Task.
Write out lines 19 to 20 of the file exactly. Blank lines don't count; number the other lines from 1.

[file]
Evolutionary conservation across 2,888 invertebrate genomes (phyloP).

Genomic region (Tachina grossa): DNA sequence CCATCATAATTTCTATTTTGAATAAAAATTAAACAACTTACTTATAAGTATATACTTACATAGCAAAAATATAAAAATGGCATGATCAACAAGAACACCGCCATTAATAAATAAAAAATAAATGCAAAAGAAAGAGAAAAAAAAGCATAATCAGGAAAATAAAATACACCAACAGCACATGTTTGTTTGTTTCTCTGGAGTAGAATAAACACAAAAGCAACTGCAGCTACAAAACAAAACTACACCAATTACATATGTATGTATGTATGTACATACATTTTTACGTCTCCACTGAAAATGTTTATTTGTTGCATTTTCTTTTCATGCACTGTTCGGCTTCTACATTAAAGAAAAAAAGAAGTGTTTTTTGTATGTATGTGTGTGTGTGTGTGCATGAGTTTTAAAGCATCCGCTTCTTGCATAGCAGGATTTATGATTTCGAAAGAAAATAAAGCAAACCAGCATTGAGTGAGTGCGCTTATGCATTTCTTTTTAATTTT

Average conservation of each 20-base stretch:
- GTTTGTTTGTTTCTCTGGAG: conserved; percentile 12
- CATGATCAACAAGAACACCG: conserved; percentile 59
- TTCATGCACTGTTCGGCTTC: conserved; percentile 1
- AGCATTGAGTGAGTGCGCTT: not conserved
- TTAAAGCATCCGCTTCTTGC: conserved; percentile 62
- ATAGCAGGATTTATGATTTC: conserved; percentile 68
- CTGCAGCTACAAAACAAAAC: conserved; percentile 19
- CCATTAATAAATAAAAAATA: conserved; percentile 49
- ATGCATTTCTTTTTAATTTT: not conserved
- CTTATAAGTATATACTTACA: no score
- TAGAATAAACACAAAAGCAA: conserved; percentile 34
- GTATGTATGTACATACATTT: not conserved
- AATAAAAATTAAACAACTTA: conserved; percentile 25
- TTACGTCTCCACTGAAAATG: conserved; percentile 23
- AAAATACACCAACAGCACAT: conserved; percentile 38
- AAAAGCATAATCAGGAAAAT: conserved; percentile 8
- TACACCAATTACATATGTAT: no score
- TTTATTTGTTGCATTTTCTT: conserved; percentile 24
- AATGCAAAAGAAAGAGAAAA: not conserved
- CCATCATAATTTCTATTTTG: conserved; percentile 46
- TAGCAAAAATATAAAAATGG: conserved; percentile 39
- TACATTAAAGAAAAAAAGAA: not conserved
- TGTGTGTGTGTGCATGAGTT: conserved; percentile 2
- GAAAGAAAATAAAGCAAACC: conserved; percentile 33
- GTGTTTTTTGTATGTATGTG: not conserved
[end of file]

- AAAAGCATAATCAGGAAAAT: conserved; percentile 8
- TACACCAATTACATATGTAT: no score